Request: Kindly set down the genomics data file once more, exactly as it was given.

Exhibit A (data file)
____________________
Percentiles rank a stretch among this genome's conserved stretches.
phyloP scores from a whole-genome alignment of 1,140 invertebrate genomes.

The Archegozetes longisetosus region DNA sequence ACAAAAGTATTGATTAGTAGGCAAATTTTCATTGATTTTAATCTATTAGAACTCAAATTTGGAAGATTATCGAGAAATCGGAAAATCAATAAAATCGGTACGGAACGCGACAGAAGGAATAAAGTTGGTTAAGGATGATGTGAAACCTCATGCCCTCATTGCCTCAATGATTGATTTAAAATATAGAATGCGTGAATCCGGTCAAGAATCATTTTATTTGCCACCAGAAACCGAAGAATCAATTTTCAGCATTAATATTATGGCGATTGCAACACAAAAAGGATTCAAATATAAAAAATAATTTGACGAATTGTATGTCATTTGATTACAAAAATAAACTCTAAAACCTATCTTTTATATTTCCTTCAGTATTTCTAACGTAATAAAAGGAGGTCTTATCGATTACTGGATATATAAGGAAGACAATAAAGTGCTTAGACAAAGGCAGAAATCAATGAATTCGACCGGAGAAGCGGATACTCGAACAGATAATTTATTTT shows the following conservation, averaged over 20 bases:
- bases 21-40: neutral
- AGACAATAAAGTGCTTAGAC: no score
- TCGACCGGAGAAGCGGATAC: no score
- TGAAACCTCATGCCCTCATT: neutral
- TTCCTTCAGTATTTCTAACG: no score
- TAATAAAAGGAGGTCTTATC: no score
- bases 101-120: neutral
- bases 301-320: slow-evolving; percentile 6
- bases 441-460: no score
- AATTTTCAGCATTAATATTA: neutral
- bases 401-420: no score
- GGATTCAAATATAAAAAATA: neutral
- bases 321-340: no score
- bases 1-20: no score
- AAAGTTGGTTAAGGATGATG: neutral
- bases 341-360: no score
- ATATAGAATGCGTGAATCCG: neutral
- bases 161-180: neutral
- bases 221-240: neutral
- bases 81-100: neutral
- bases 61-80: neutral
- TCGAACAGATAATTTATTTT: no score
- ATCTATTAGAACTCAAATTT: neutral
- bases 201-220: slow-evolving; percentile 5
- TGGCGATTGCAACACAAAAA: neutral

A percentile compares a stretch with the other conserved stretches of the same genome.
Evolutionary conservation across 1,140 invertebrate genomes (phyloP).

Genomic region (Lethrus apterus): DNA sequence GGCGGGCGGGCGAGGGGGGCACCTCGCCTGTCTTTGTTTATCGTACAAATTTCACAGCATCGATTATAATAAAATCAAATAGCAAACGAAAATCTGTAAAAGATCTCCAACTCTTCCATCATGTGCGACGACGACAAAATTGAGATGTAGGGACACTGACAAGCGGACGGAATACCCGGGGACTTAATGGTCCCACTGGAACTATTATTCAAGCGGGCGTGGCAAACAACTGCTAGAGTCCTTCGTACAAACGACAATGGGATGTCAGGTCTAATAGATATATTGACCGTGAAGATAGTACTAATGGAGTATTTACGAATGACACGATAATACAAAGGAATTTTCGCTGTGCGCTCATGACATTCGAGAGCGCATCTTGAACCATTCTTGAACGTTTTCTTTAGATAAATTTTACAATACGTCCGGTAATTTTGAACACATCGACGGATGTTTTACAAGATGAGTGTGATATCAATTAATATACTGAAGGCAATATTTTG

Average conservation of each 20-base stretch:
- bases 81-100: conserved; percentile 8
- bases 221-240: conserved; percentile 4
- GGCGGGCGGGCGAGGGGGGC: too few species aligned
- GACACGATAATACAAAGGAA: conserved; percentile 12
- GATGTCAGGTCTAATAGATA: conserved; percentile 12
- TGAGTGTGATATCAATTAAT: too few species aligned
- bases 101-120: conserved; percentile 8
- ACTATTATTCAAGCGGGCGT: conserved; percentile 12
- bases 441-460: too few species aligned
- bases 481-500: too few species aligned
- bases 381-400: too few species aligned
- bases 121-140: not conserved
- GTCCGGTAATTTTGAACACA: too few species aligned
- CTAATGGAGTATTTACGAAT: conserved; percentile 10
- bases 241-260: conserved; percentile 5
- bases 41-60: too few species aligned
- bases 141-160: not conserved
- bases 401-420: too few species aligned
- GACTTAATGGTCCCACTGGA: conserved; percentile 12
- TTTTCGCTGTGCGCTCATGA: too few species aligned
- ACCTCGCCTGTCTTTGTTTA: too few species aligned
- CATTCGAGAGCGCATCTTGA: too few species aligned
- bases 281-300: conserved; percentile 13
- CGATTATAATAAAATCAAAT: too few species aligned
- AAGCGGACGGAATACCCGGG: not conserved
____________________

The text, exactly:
Percentiles rank a stretch among this genome's conserved stretches.
phyloP scores from a whole-genome alignment of 1,140 invertebrate genomes.

The Archegozetes longisetosus region DNA sequence ACAAAAGTATTGATTAGTAGGCAAATTTTCATTGATTTTAATCTATTAGAACTCAAATTTGGAAGATTATCGAGAAATCGGAAAATCAATAAAATCGGTACGGAACGCGACAGAAGGAATAAAGTTGGTTAAGGATGATGTGAAACCTCATGCCCTCATTGCCTCAATGATTGATTTAAAATATAGAATGCGTGAATCCGGTCAAGAATCATTTTATTTGCCACCAGAAACCGAAGAATCAATTTTCAGCATTAATATTATGGCGATTGCAACACAAAAAGGATTCAAATATAAAAAATAATTTGACGAATTGTATGTCATTTGATTACAAAAATAAACTCTAAAACCTATCTTTTATATTTCCTTCAGTATTTCTAACGTAATAAAAGGAGGTCTTATCGATTACTGGATATATAAGGAAGACAATAAAGTGCTTAGACAAAGGCAGAAATCAATGAATTCGACCGGAGAAGCGGATACTCGAACAGATAATTTATTTT shows the following conservation, averaged over 20 bases:
- bases 21-40: neutral
- AGACAATAAAGTGCTTAGAC: no score
- TCGACCGGAGAAGCGGATAC: no score
- TGAAACCTCATGCCCTCATT: neutral
- TTCCTTCAGTATTTCTAACG: no score
- TAATAAAAGGAGGTCTTATC: no score
- bases 101-120: neutral
- bases 301-320: slow-evolving; percentile 6
- bases 441-460: no score
- AATTTTCAGCATTAATATTA: neutral
- bases 401-420: no score
- GGATTCAAATATAAAAAATA: neutral
- bases 321-340: no score
- bases 1-20: no score
- AAAGTTGGTTAAGGATGATG: neutral
- bases 341-360: no score
- ATATAGAATGCGTGAATCCG: neutral
- bases 161-180: neutral
- bases 221-240: neutral
- bases 81-100: neutral
- bases 61-80: neutral
- TCGAACAGATAATTTATTTT: no score
- ATCTATTAGAACTCAAATTT: neutral
- bases 201-220: slow-evolving; percentile 5
- TGGCGATTGCAACACAAAAA: neutral

A percentile compares a stretch with the other conserved stretches of the same genome.
Evolutionary conservation across 1,140 invertebrate genomes (phyloP).

Genomic region (Lethrus apterus): DNA sequence GGCGGGCGGGCGAGGGGGGCACCTCGCCTGTCTTTGTTTATCGTACAAATTTCACAGCATCGATTATAATAAAATCAAATAGCAAACGAAAATCTGTAAAAGATCTCCAACTCTTCCATCATGTGCGACGACGACAAAATTGAGATGTAGGGACACTGACAAGCGGACGGAATACCCGGGGACTTAATGGTCCCACTGGAACTATTATTCAAGCGGGCGTGGCAAACAACTGCTAGAGTCCTTCGTACAAACGACAATGGGATGTCAGGTCTAATAGATATATTGACCGTGAAGATAGTACTAATGGAGTATTTACGAATGACACGATAATACAAAGGAATTTTCGCTGTGCGCTCATGACATTCGAGAGCGCATCTTGAACCATTCTTGAACGTTTTCTTTAGATAAATTTTACAATACGTCCGGTAATTTTGAACACATCGACGGATGTTTTACAAGATGAGTGTGATATCAATTAATATACTGAAGGCAATATTTTG

Average conservation of each 20-base stretch:
- bases 81-100: conserved; percentile 8
- bases 221-240: conserved; percentile 4
- GGCGGGCGGGCGAGGGGGGC: too few species aligned
- GACACGATAATACAAAGGAA: conserved; percentile 12
- GATGTCAGGTCTAATAGATA: conserved; percentile 12
- TGAGTGTGATATCAATTAAT: too few species aligned
- bases 101-120: conserved; percentile 8
- ACTATTATTCAAGCGGGCGT: conserved; percentile 12
- bases 441-460: too few species aligned
- bases 481-500: too few species aligned
- bases 381-400: too few species aligned
- bases 121-140: not conserved
- GTCCGGTAATTTTGAACACA: too few species aligned
- CTAATGGAGTATTTACGAAT: conserved; percentile 10
- bases 241-260: conserved; percentile 5
- bases 41-60: too few species aligned
- bases 141-160: not conserved
- bases 401-420: too few species aligned
- GACTTAATGGTCCCACTGGA: conserved; percentile 12
- TTTTCGCTGTGCGCTCATGA: too few species aligned
- ACCTCGCCTGTCTTTGTTTA: too few species aligned
- CATTCGAGAGCGCATCTTGA: too few species aligned
- bases 281-300: conserved; percentile 13
- CGATTATAATAAAATCAAAT: too few species aligned
- AAGCGGACGGAATACCCGGG: not conserved